What You Need to Know About Spam & Email Forwards
Danger in Random, Unchecked Forwards
As our agency's I.T. Tech, whenever a circulating virus hoax makes it into our office it inevitably ends up in my Inbox. People send it to me with a "FYI.." or "thought you should know about this" - thinking they've stumbled upon some new virus we weren't hip to yet or that they're making my job easier.
It's very frustrating to get these emails and see that, previously, they've been forwarded to, sometimes, hundreds of people. It takes me less than a minute to check Snopes or even TrendMicro Hoax Encyclopedia and see that the email is completely bogus.
Out of the over one hundred people that received one hoax (the Life is Beautiful.pps hoax), I saw the number of people from all of the left-over forwarded addresses, not one had the good sense to check the validity of this claim before sending it out to everyone in their address book.
It is amazing how many emails are sent out this way. Simply because it appears on the computer, no matter how far-fetched it might sound, people send it along. Chain letters, years-old missing children reports, and virus hoaxes are just a few examples.
The problem is that there is potential for danger here in the form of virus hoaxes getting people to mess up their systems, phishing scammers hunting for potential victims, or spammers using the mass-forwards to harvest email addresses.
Spam & Email Harvesting
You wouldn't believe the number of random, pointless, ridiculous, and all-out irritating emails I get. The spam stuff is bad enough, but when it's just people fowarding every email that graces their own Inbox, it can make you want to pull your hair out.
I have learned, through eight years of work in the I.T.-field, that the reason the majority of these emails go around is for the purpose of "email farming".
For example, let's say I have a message (a joke, maybe) and I forward it to Jack, Jill, Harry and Habib. Jack sends it to 14 people. Jill sends it to 2, Harry sends it to 45 and Habib doesn't send it to anyone because his modem dies.
Already my email has been circulated to 61 people who are also forwarding it to their friends, family, and online pals. You can see how a message in your Inbox can already have been forwarded to hundreds of people.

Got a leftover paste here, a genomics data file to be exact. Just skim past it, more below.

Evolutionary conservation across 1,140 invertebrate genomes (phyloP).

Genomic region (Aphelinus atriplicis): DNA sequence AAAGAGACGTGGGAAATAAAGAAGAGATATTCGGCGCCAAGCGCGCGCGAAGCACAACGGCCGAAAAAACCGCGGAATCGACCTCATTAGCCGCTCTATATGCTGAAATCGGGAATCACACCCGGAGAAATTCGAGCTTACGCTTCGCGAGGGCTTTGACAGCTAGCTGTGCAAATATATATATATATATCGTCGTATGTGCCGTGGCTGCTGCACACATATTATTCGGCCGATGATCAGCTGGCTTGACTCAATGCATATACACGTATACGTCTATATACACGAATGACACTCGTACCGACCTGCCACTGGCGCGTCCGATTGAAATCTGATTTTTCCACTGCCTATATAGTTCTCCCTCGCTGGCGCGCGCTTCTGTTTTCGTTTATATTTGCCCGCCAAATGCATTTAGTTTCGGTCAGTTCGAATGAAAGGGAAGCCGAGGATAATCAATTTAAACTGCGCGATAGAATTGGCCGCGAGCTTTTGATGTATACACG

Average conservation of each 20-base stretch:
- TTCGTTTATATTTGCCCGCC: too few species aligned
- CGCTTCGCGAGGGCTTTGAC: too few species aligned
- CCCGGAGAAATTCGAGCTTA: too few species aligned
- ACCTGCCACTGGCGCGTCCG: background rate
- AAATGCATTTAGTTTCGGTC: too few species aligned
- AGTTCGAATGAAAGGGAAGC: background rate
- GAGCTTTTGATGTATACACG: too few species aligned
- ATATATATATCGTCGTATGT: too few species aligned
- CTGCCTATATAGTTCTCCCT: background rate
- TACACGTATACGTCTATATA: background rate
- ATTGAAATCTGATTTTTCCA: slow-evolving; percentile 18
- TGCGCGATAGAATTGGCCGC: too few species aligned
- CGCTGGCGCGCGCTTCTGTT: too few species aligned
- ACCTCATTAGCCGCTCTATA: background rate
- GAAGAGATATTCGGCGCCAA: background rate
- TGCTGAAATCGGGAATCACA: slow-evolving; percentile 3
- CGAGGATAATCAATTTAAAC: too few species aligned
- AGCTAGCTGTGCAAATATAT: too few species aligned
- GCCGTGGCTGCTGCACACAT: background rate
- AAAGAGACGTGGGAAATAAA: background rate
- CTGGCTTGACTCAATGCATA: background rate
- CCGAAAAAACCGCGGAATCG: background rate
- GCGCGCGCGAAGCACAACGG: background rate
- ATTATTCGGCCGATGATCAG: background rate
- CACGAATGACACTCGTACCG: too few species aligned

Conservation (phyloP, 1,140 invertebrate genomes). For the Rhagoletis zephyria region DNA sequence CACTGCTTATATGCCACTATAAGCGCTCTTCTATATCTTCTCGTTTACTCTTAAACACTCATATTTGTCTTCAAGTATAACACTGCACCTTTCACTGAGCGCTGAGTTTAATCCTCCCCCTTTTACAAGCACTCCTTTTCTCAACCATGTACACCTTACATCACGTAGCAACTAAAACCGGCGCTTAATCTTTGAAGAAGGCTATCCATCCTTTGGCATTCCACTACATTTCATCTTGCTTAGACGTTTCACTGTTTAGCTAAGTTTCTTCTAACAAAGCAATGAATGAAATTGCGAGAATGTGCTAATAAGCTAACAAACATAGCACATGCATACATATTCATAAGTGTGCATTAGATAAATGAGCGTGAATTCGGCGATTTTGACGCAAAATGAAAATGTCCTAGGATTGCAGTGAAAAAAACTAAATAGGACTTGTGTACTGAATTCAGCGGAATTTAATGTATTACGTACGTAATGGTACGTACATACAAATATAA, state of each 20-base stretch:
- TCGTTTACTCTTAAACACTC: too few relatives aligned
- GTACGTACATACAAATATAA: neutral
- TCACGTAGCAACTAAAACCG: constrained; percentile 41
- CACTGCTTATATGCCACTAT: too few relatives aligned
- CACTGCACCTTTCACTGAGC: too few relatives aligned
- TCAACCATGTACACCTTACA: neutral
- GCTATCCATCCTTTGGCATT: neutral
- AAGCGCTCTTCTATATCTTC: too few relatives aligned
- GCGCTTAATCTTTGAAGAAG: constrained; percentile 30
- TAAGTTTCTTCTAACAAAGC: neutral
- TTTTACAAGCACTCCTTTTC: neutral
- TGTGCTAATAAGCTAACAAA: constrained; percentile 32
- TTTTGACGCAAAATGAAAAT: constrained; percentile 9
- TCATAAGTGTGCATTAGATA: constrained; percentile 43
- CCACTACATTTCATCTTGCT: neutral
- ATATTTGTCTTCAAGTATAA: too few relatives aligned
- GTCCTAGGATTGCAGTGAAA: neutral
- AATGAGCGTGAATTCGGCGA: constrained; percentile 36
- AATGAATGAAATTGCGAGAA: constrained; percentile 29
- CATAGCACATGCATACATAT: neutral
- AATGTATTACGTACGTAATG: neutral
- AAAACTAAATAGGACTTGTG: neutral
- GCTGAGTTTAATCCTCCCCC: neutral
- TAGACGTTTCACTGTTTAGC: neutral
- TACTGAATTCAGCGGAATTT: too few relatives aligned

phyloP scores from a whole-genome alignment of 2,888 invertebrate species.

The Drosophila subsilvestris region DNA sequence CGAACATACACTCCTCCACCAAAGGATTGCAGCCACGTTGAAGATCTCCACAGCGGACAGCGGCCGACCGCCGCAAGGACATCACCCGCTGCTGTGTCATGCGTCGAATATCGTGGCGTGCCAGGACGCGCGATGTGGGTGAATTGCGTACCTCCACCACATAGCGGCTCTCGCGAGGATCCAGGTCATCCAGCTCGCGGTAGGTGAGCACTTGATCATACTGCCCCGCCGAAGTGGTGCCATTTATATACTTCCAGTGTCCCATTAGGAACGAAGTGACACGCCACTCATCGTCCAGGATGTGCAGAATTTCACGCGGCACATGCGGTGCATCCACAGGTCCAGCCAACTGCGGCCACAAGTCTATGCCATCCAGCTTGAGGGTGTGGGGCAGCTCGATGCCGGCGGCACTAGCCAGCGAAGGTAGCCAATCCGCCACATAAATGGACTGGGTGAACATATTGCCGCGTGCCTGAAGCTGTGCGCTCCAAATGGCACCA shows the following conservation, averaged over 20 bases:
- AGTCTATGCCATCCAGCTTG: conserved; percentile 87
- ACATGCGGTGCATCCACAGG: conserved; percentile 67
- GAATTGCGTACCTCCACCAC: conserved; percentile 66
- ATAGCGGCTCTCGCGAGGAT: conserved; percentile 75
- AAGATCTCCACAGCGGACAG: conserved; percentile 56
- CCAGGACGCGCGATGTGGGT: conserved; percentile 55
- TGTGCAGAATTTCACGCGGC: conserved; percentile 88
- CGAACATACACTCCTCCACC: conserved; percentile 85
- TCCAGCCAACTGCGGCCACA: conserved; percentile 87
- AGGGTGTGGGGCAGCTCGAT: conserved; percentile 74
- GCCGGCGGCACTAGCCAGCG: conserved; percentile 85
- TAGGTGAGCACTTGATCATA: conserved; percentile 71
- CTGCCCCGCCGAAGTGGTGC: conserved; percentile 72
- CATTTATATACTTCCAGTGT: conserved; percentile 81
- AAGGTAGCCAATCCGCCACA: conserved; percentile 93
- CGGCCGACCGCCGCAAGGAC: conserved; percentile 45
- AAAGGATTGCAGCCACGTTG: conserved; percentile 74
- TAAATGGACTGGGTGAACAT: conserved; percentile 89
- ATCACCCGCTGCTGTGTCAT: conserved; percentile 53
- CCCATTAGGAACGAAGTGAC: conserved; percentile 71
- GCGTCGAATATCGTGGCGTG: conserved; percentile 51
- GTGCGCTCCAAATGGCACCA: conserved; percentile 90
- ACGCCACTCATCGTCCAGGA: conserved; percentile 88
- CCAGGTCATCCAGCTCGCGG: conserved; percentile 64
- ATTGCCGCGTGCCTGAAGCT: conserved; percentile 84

Now let's say I'm a spammer who is farming for emails - in other words, looking for email addresses that I can send my spam to. From this one "joke" email that I sent out, I am going to get back hundreds of email addresses that I can now send spam to - which, if you don't know, is a multi-million dollar a year industry.
So, when I get the joke, love-God, chain letter, lost child, free shopping spree, Bill Gates-money-giveaway, hoax, etc. emails that are obviously concocted so gullible souls will send them on to everyone they know, I - sometimes quite literally - want to pull my hair out.
Getting a bit tongue-in-cheek here, let me give you a few examples of these types of emails - seemingly innocuous yet that can be created and used to harvest email addresses.
While the below examples may seem glaringly obvious as hoaxes and fakes when explained, remember that when they appear in someone's Inbox, they - and maybe you, too - often forward them without a doubt or concern.
Why is this? Studies have shown that we trust computers - almost implicitly. There is some strange link between our brains and what appears on a computer screen that makes us more apt to readily accept and believe what we see there - as opposed to seeing the same information elsewhere and our normal logic kicking in.
In my line of work, I have seen countless people - normally intelligent, logical, and well-grounded persons - fall for and believe in some of the most ridiculous emails imaginable; forwarding them out to everyone in their address book without even considering the need to check out and verify the information contained therein.
Here a few such email-types explained...
First, there are the ones that say Bill Gates or some other lucrative figure is sending a certain amount of money to everyone that forwards their message on.
If you really stopped and thought about it, you would know this is completely unlikely, and rather ridiculous. Yet, for some reason, and as I have said, if people see it on the computer screen, they believe it.
There are also the ones with a silly poem or limerick about friends & love, asking you to pass it on to everyone to remind them how much you love them.
Again, email farming at its worst. This is also effective with "God" ones - "If you love God you'll forward this to as many people as you can!" It sounds silly, but it works. I'd guess that 98% of people that get such things do, indeed, forward them to mass amounts of people.
There are the ones that tell a joke with no punch line - telling you that if you send it to umpteen number of people and hit certain keys on your keyboard, the punch line or some beloved cartoon character will dance across the screen on your monitor. This ploy is also disguised as saying some department store is offering coupons for preposterous dollar amounts - and forwarding to blank number of people and hitting certain keys will make the coupon appear on your screen.
People don't realize, or seem to forget, that it is impossible for sending an email to make anything appear on your computer or your screen. So that one works well, too - especially if the email's instructions say you must forward the email to see the punchline or mystery 'toon. People, thinking they'll get something good or funny, start forwarding the email to everyone they know.
There are more, of course, and spammers get more creative every day to try and dupe the public and garner more email addresses. The key is to always be vigilant with your Inbox and not to forward every single thing that lands there. If something seems too good to be true, it likely is.